THE CRAFT BEER REVOLUTION; how a band of microbrewers is transforming the world's favorite drink (Palgrave Macmillan, 2014; distr. Raincoast, 250 pages, ISBN 978-1-137-27876-0, $25 US hard covers) is by Steve Hindy, co-founder of the Brooklyn Brewery, It comes loaded with 17 different log rollers, most of whom are associated with the US microbrewing industry. It is a basic history of the past 50 years' explosion of artisanal crafted beer. The pioneers started the demand for strong flavours, all-malt, and higher alcohol than the frankly acknowledged horse piss of the major players. It is also about independence and the frontier, reflected in the labels that are just short of cuss words and incitement to riots. There are more than 3000 craft brewers in the US, with more being added all the time; they have about 10% of the total market. There is comparable growth in Canada, but the regulatory bodies have nipped the flashy labeling. For example, in the UK, 140 labels have been pulled since 1989. Rebel brands are a big deal in the US, especially south of the Mason-Dixon line where some labels really are rebel, as in Civil War. Still, there are fractious factions in the craft brewing industry, and he pulls no punches. Hindy also discusses the acquisition period where big money meets craft brewing (1994 – 2000). There are notes on the associations (Brewers' Association of America and the Association of Brewers). But nothing on NAFTA or free trade. There are black and white photos scattered throughout this good business history book.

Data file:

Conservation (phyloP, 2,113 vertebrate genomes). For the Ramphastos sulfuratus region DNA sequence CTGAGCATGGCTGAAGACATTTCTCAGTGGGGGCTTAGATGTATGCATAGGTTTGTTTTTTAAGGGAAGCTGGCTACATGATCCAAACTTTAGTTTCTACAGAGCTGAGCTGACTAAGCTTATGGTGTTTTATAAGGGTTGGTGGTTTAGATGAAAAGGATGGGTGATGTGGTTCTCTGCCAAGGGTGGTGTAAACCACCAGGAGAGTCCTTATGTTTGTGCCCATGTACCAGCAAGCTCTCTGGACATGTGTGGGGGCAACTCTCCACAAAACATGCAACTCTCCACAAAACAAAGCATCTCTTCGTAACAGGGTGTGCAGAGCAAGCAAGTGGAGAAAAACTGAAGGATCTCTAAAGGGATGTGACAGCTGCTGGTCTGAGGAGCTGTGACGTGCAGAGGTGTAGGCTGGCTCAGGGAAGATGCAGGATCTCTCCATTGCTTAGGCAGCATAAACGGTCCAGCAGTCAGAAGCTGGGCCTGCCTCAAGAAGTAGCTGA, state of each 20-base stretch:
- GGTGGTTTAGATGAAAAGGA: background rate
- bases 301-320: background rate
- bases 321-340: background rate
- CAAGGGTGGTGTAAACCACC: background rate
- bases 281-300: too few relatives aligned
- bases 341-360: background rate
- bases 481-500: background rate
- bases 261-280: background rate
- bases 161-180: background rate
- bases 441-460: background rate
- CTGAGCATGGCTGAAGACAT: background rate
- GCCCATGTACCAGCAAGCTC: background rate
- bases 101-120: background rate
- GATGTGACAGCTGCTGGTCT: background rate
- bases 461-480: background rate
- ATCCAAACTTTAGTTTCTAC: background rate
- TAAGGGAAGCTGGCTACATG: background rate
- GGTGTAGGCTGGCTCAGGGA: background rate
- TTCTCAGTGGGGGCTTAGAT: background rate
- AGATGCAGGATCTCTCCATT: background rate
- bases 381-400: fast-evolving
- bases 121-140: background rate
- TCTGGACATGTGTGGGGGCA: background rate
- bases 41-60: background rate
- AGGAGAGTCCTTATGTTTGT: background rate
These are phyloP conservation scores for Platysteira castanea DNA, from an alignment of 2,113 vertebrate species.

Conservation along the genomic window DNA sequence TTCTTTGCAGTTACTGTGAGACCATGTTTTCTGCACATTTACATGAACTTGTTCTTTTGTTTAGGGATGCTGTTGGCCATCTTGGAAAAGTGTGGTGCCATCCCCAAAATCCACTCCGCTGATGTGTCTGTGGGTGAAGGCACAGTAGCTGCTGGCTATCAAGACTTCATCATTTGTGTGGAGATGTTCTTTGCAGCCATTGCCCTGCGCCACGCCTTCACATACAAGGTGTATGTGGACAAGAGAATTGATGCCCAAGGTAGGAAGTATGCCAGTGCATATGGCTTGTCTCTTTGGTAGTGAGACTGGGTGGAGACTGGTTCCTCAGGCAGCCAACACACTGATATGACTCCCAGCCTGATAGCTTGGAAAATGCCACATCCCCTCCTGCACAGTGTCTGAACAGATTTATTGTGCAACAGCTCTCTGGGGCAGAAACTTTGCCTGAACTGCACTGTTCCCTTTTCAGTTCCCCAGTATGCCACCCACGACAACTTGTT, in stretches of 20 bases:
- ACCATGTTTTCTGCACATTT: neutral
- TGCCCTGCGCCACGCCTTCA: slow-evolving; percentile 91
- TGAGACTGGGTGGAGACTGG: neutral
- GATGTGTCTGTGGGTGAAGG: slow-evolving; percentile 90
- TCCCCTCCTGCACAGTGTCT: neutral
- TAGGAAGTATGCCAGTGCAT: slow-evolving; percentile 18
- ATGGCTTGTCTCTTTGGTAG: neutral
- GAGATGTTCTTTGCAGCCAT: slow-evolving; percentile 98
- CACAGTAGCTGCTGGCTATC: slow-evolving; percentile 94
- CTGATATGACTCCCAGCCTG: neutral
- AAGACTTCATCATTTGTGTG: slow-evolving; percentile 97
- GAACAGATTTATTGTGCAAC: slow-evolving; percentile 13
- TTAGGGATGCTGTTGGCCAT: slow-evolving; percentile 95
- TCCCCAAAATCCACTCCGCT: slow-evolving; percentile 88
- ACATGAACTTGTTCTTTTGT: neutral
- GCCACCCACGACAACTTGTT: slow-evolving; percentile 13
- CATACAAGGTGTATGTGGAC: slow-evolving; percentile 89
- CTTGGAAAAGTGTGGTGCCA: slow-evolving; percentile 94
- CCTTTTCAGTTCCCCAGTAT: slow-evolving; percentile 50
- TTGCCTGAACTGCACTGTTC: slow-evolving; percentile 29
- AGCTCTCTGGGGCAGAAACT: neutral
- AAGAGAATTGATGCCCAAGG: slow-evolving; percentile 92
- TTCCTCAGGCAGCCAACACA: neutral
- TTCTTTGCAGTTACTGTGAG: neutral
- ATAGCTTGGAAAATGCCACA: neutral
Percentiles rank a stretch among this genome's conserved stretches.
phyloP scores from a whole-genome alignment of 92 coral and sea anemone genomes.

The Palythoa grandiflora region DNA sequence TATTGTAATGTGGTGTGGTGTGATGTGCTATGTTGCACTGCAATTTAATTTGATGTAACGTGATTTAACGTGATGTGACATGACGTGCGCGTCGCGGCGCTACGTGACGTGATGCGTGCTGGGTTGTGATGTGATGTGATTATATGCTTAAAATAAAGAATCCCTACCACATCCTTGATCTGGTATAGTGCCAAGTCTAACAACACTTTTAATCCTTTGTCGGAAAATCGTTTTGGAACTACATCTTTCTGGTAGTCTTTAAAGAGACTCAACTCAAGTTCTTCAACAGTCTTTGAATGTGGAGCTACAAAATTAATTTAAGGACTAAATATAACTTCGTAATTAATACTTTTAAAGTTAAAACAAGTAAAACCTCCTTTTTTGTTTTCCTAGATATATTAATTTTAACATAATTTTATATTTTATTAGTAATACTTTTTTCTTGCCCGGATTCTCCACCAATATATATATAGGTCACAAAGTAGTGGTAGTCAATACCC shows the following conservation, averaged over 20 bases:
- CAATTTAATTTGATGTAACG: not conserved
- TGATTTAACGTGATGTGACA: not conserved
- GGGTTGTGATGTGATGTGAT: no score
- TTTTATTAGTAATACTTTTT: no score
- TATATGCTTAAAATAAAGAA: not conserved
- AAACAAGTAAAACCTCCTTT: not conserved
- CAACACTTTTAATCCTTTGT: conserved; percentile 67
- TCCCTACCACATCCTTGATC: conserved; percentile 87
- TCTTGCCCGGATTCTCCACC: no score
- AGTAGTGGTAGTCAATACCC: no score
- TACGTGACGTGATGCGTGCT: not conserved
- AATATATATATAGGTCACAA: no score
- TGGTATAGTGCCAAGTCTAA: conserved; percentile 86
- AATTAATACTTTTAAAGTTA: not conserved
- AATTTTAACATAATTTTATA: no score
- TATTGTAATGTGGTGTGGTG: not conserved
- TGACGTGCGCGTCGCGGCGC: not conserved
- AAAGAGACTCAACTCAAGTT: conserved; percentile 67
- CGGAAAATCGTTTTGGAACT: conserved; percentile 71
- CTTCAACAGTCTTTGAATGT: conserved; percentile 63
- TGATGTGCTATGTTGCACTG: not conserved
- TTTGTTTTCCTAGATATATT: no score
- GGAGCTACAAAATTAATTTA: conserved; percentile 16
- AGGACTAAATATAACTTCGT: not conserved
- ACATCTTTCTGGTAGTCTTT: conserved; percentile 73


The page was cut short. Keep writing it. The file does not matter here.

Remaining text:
Audience and level of use: students of beer.
Some interesting or unusual recipes/facts: "The future of craft brewing largely depends on how that [Brewer's Association] power is wielded."
The downside to this book: American examples and usage.
The upside to this book: much of the scene in Canada follows the US course.
Quality/Price Rating: 89.